When my maternity leave came to an end last year, it was time to reflect on what I wanted my working life to look like now that I was a mom. Together with my manager, I decided to start working four days a week, two of those days from home. This arrangement was great and I am so grateful for the flexibility, so that on the days I work from home I can also dedicate time to my son. I am back to working full time now but still feel that I am not missing much of his life since I work from home the majority of the week.
However, where working from home is supposed to be good for your work-life balance, I recently discovered that it also has another side. A side that I didn’t want to see in myself.
The easy part of going to the office is that when I am in the office I work and when I am at home I don’t work (at least until my son is in bed). When I get home, I take the time to play with him and not do anything else. My phone goes away and I try to give my full attention to my son. However, when I am working from home, the two territories tend to overlap a bit because although I am not the caretaker on those days, I still come out of my office room once in a while to give him a hug or to see something that he is doing (or just to get a cup of tea or go to the bathroom). And that’s where it goes wrong and when I realize I have become THAT working mom, the type of working mom I didn’t want to be:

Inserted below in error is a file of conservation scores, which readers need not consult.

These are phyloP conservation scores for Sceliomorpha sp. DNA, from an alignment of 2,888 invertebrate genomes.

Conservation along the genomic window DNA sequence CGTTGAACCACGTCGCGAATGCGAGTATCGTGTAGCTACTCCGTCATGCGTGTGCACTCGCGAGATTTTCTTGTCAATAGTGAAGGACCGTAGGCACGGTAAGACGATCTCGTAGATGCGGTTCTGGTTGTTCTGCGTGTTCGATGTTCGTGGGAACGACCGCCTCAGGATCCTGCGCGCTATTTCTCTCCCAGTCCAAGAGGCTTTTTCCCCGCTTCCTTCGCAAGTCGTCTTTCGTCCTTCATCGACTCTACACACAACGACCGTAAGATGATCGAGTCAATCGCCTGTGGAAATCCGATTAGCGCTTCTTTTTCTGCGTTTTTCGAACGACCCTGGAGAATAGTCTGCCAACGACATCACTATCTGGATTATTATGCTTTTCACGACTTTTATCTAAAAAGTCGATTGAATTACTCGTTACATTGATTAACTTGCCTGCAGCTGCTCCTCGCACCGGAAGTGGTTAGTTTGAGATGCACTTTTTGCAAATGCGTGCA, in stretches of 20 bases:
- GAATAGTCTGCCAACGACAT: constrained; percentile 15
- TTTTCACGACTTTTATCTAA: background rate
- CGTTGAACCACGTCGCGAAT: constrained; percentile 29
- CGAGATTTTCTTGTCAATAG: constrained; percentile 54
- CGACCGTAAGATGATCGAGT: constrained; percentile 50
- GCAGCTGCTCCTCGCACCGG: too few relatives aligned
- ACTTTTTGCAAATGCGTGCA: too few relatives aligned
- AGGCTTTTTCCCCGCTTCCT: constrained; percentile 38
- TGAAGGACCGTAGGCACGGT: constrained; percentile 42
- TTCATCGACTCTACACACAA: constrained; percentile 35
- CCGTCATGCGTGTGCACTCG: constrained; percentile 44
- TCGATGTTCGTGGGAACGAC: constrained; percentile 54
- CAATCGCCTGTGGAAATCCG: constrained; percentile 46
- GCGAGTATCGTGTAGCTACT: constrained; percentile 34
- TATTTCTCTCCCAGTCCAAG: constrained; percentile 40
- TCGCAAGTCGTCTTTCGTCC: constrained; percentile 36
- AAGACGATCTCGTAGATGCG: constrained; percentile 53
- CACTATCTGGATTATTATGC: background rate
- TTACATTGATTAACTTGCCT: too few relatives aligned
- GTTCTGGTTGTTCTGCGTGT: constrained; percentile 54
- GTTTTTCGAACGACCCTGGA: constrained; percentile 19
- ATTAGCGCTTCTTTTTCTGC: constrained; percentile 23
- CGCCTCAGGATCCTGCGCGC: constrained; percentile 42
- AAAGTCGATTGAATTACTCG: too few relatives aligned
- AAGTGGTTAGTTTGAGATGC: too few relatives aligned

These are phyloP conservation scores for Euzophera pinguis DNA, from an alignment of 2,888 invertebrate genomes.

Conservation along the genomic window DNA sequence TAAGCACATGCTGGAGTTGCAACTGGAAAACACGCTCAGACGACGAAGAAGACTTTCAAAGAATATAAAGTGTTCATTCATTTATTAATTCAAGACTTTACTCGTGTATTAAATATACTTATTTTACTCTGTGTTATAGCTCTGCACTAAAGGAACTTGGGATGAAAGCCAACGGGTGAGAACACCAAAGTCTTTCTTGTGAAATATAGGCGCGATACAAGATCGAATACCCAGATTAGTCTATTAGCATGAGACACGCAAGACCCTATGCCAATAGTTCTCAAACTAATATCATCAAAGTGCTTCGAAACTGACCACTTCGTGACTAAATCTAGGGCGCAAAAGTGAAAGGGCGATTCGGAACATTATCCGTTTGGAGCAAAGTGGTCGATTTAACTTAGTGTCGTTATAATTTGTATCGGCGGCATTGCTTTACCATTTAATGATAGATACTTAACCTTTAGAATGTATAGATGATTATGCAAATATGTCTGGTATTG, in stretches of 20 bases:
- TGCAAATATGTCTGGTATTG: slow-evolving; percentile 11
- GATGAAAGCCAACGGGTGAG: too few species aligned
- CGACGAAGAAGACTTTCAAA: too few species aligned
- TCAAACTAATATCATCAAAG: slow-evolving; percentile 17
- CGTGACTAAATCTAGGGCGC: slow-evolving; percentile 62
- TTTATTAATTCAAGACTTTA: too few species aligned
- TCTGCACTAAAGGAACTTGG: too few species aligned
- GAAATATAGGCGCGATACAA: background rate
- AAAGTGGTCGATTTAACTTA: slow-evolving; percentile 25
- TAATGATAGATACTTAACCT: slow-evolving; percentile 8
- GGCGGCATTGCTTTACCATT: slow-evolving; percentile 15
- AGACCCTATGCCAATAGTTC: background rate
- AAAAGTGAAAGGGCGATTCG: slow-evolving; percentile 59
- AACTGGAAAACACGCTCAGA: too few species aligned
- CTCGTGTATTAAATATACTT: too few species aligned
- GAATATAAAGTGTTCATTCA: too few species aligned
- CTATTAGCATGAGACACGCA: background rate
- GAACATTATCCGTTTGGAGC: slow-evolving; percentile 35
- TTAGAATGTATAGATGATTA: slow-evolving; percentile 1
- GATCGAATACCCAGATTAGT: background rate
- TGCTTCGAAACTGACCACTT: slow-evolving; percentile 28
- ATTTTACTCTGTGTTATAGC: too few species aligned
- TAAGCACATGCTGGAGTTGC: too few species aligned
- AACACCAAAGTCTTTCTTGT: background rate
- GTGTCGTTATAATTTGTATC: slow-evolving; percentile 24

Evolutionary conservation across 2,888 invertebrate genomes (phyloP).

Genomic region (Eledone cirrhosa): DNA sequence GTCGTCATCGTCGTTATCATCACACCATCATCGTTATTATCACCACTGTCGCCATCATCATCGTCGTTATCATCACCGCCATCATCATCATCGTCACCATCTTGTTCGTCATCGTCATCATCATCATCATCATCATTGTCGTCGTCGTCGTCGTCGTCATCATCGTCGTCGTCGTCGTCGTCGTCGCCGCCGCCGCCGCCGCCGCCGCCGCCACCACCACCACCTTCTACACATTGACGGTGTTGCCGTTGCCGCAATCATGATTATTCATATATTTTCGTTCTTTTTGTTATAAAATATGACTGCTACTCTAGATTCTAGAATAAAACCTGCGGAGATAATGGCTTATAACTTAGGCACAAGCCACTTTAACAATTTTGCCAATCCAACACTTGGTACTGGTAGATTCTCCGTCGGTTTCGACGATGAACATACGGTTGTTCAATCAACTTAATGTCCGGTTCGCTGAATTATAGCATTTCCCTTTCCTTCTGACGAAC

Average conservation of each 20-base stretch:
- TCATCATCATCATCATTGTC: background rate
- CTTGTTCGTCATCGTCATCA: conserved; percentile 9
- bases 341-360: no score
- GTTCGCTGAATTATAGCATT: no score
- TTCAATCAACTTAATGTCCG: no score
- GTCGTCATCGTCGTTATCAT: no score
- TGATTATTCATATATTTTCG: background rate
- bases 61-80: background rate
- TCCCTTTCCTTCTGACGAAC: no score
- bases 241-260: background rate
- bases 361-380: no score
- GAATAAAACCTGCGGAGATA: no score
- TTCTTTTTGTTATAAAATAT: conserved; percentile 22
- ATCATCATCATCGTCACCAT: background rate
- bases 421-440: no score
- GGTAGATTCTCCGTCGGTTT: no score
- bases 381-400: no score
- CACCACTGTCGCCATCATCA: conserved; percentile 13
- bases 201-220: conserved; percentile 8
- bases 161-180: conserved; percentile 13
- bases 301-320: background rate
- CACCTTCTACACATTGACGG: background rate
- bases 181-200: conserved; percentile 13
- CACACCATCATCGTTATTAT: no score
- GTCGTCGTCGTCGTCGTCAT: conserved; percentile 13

- The working mom that is glued to her phone, because yes we can have lunch together as a family but it needs to be fast and if they call me or send me something urgent I need to be available.
- The working mom that says “yes, great sweetie” without really looking.
- The working mom that is happy to come out of her office to see a new milestone her baby reached but then gets impatient when it’s taking too long because she needs to get back to work.
- The working mom that gets annoyed when there’s too much noise from playing when she has to join a conference call.
- The working mom that sometimes dedicates all the time of the world to her son and other times doesn’t know how fast she needs to get back in that office room, leaving her son wondering whether he might have two different moms.
- The working mom that closes the door in her son’s face.
- The working mom that tries to ignore the knocking on that same door because he knows she’s in there and wants to see her.
- The working mom that is distant and absent when she’s stressed.
- The working mom that snaps, is impatient and sends her husband and baby outside just because she can’t deal with the crying right when she has to be on a phone call.
Yes, there are a lot of perks to being able to work (partly) from home and I am forever grateful that my employer gives me the flexibility to be able to do so. But I think I need to give myself some boundaries so that when I come out of my office room for a tiny break, I am not THAT working mom and try to be present, even if it’s just for a few minutes.